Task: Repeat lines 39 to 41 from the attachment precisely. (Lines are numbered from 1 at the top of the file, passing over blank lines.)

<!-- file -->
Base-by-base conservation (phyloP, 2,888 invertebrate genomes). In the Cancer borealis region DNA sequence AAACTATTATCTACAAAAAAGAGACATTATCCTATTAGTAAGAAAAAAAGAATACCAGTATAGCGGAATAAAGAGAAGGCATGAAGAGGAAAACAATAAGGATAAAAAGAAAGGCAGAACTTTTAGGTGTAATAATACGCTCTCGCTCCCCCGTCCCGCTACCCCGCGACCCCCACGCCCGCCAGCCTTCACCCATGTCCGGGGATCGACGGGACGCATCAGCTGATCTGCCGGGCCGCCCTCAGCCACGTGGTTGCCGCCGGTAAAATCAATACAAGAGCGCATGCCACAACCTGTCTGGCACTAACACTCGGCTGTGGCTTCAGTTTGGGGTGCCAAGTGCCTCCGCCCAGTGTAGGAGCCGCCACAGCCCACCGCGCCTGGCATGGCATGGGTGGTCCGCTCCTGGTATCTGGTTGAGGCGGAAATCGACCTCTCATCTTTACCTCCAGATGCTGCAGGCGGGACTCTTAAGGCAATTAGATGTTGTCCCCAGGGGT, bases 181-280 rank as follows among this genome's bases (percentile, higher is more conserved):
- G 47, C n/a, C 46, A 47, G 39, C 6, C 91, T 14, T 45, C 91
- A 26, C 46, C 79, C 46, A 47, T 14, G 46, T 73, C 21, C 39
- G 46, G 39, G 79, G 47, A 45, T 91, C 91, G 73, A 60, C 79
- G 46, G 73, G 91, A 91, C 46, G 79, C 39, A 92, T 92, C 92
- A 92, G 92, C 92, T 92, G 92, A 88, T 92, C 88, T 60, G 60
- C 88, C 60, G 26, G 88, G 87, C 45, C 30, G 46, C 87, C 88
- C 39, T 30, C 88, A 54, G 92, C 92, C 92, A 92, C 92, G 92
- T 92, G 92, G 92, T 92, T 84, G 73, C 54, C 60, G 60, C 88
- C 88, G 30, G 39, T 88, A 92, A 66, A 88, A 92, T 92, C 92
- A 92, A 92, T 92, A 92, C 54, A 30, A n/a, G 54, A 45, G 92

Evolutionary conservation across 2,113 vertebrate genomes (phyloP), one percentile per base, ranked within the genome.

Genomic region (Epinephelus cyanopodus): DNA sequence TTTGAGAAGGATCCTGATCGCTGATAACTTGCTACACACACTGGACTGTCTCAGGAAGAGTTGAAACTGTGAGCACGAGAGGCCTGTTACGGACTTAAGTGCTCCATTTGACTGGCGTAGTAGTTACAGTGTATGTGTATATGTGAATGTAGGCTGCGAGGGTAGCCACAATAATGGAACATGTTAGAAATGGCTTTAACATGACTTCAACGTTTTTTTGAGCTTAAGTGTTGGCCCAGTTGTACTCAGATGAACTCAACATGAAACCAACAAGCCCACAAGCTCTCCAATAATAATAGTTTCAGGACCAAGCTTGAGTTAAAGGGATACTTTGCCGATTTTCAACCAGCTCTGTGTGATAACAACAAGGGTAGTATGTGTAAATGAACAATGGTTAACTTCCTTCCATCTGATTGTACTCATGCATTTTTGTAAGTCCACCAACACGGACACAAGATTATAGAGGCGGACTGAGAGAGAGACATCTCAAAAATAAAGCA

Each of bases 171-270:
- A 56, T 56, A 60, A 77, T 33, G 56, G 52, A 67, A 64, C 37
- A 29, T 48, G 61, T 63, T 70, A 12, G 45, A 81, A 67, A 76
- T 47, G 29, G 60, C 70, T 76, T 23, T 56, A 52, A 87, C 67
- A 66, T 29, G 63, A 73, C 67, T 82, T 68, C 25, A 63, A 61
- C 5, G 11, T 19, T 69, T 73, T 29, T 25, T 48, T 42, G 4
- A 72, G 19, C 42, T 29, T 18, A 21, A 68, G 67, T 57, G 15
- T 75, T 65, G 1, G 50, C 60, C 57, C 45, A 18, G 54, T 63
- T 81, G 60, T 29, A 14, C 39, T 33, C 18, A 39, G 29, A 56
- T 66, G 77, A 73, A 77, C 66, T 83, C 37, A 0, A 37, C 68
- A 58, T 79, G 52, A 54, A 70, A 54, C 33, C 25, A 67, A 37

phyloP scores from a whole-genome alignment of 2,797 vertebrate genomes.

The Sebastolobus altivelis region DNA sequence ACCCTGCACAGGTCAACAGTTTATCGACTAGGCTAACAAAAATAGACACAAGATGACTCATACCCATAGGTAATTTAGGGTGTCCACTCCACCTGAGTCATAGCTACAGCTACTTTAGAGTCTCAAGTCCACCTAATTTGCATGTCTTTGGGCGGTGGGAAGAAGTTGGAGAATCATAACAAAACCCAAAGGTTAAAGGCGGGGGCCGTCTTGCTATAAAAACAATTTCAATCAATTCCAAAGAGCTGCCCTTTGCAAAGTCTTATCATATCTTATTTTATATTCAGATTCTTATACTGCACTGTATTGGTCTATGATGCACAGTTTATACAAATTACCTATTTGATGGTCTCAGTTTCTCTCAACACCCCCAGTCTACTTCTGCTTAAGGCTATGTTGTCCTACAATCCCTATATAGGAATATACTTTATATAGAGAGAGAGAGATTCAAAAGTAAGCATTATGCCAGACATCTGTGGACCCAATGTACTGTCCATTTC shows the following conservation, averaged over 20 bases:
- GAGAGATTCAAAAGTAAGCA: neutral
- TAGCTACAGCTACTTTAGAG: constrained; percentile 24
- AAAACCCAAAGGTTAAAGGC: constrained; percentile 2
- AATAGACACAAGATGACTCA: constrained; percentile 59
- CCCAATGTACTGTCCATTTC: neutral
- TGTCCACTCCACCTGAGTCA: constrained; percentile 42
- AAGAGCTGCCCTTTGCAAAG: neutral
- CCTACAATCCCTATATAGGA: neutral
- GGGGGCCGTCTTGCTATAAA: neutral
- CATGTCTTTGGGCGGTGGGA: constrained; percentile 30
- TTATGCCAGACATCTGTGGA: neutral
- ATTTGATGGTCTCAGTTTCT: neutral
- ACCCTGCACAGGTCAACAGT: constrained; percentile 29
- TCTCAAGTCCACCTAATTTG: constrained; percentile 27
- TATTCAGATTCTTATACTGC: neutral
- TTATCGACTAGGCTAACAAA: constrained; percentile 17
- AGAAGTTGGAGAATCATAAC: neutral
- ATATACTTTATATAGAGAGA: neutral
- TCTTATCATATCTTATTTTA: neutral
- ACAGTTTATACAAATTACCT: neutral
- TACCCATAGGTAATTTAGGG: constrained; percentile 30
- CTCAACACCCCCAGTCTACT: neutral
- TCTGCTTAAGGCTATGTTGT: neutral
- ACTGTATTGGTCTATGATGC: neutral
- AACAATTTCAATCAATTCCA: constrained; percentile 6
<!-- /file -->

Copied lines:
- ACCCTGCACAGGTCAACAGT: constrained; percentile 29
- TCTCAAGTCCACCTAATTTG: constrained; percentile 27
- TATTCAGATTCTTATACTGC: neutral